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Electronic Code of Federal Regulations

e-CFR Data is current as of July 25, 2014

Title 26: Internal Revenue
PART 1—INCOME TAXES (CONTINUED)


§1.61-7   Interest.

(a) In general. As a general rule, interest received by or credited to the taxpayer constitutes gross income and is fully taxable. Interest income includes interest on savings or other bank deposits; interest on coupon bonds; interest on an open account, a promissory note, a mortgage, or a corporate bond or debenture; the interest portion of a condemnation award; usurious interest (unless by State law it is automatically converted to a payment on the principal); interest on legacies; interest on life insurance proceeds held under an agreement to pay interest thereon; and interest on refunds of Federal taxes. For rules determining the taxable year in which interest, including interest accrued or constructively received, is included in gross income, see section 451 and the regulations thereunder. For the inclusion of interest in income for the purpose of the retirement income credit, see section 37 and the regulations thereunder. For credit of tax withheld at source on interest on tax-free covenant bonds, see section 32 and the regulations thereunder. For rules relating to interest on certain deferred payments, see section 483 and the regulations thereunder.

(b) Interest on Government obligations—(1) Wholly tax-exempt interest. Interest upon the obligations of a State, Territory, or a possession of the United States, or any political subdivision of any of the foregoing, or of the District of Columbia, is wholly exempt from tax. Interest on certain United States obligations issued before March 1, 1941, is exempt from tax to the extent provided in the acts of Congress authorizing the various issues. See section 103 and the regulations thereunder.

(2) Partially tax-exempt interest. Interest earned on certain United States obligations is partly tax exempt and partly taxable. For example, the interest on United States Treasury bonds issued before March 1, 1941, to the extent that the principal of such bonds exceeds $5,000, is exempt from normal tax but is subject to surtax. See sections 35 and 103, and the regulations thereunder.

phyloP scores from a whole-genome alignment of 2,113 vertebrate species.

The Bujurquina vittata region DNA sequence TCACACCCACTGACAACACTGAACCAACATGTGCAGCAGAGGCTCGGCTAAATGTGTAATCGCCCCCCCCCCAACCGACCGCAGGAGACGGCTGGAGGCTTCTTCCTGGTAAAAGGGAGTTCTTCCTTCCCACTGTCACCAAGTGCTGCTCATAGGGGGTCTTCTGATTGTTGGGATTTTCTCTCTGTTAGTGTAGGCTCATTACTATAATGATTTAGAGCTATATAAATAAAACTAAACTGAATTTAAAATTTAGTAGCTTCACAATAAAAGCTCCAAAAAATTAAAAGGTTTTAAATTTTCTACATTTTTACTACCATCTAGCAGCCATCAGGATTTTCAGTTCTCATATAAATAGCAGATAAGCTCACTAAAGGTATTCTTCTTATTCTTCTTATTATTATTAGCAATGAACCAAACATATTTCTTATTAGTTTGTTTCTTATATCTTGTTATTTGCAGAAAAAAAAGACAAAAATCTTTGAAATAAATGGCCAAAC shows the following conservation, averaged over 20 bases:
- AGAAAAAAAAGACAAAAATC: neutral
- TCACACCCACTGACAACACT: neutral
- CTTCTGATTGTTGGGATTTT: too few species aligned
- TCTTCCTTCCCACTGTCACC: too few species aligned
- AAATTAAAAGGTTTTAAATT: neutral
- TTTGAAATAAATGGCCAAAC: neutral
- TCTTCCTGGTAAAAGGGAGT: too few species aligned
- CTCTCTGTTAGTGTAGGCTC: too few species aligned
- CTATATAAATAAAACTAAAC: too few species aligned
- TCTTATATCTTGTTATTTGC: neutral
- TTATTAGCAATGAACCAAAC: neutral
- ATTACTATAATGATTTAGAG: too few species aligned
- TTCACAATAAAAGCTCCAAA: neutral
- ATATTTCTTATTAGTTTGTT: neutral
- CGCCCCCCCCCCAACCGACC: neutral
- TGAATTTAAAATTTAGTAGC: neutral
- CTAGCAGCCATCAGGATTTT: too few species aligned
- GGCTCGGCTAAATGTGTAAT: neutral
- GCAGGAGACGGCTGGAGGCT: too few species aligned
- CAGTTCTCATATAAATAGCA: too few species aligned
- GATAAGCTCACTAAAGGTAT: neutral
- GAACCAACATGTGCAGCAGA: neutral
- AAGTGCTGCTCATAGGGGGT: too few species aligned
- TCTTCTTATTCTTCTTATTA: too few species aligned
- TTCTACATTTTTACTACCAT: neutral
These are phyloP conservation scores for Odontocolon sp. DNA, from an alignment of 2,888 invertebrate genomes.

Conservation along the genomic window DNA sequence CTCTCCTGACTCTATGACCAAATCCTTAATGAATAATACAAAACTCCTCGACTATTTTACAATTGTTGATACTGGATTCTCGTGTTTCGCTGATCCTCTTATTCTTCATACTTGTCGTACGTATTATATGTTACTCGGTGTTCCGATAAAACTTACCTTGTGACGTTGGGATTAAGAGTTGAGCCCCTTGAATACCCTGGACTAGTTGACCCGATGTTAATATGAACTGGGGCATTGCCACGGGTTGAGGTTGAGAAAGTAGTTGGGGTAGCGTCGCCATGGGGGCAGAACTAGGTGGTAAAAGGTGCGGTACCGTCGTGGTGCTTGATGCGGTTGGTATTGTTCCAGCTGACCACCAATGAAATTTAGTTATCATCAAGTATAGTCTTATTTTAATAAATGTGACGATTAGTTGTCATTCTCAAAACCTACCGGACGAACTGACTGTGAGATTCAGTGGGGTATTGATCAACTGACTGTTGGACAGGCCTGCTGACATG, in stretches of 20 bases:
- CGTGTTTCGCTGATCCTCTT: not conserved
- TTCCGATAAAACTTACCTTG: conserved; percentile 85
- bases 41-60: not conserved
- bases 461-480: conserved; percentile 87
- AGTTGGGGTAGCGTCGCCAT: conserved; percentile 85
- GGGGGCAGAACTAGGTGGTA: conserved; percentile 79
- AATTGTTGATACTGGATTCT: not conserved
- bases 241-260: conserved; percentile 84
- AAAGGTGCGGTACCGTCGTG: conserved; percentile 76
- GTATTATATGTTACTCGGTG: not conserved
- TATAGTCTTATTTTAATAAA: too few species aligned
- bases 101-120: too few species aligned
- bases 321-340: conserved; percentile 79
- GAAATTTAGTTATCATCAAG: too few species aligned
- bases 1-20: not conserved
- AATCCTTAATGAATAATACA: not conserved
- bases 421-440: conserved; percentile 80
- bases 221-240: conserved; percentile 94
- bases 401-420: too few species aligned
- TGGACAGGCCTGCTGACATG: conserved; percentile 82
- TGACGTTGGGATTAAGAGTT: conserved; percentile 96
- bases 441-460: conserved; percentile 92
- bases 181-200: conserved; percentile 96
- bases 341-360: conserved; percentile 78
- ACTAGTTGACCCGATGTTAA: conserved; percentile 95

(3) Fully taxable interest. In general, interest on United States obligations issued on or after March 1, 1941, and obligations issued by any agency or instrumentality of the United States after that date, is fully taxable; but see section 103 and the regulations thereunder. A taxpayer using the cash receipts and disbursements method of accounting who owns United States savings bonds issued at a discount has an election as to when he will report the interest; see section 454 and the regulations thereunder.

(c) Obligations bought at a discount; bonds bought when interest defaulted or accrued. When notes, bonds, or other certificates of indebtedness are issued by a corporation or the Government at a discount and are later redeemed by the debtor at the face amount, the original discount is interest, except as otherwise provided by law. See also paragraph (b) of this section for the rules relating to Government bonds. If a taxpayer purchases bonds when interest has been defaulted or when the interest has accrued but has not been paid, any interest which is in arrears but has accrued at the time of purchase is not income and is not taxable as interest if subsequently paid. Such payments are returns of capital which reduce the remaining cost basis. Interest which accrues after the date of purchase, however, is taxable interest income for the year in which received or accrued (depending on the method of accounting used by the taxpayer).

(d) Bonds sold between interest dates; amounts received in excess of original issue discount; interest on life insurance. When bonds are sold between interest dates, part of the sales price represents interest accrued to the date of the sale and must be reported as interest income. Amounts received in excess of the original issue discount upon the retirement or sale of a bond or other evidence of indebtedness may under some circumstances constitute capital gain instead of ordinary income. See section 1232 and the regulations thereunder. Interest payments on amounts payable as employees' death benefits (whether or not section 101(b) applies thereto) and on the proceeds of life insurance policies payable by reason of the insured's death constitute gross income under some circumstances. See section 101 and the regulations thereunder for details. Where accrued interest on unwithdrawn insurance policy dividends is credited annually and is subject to withdrawal annually by the taxpayer, such interest credits constitute gross income to such taxpayer as of the year of credit. However, if under the terms of the insurance policy the interest on unwithdrawn policy dividends is subject to withdrawal only on the anniversary date of the policy (or some other date specified therein), then such interest shall constitute gross income to the taxpayer for the taxable year in which such anniversary date (or other specified date) falls.

[T.D. 6500, 25 FR 11402, Nov. 26, 1960, as amended by T.D. 6723, 29 FR 5342, Apr. 21, 1964; T.D. 6873, 31 FR 941, Jan. 25, 1966]



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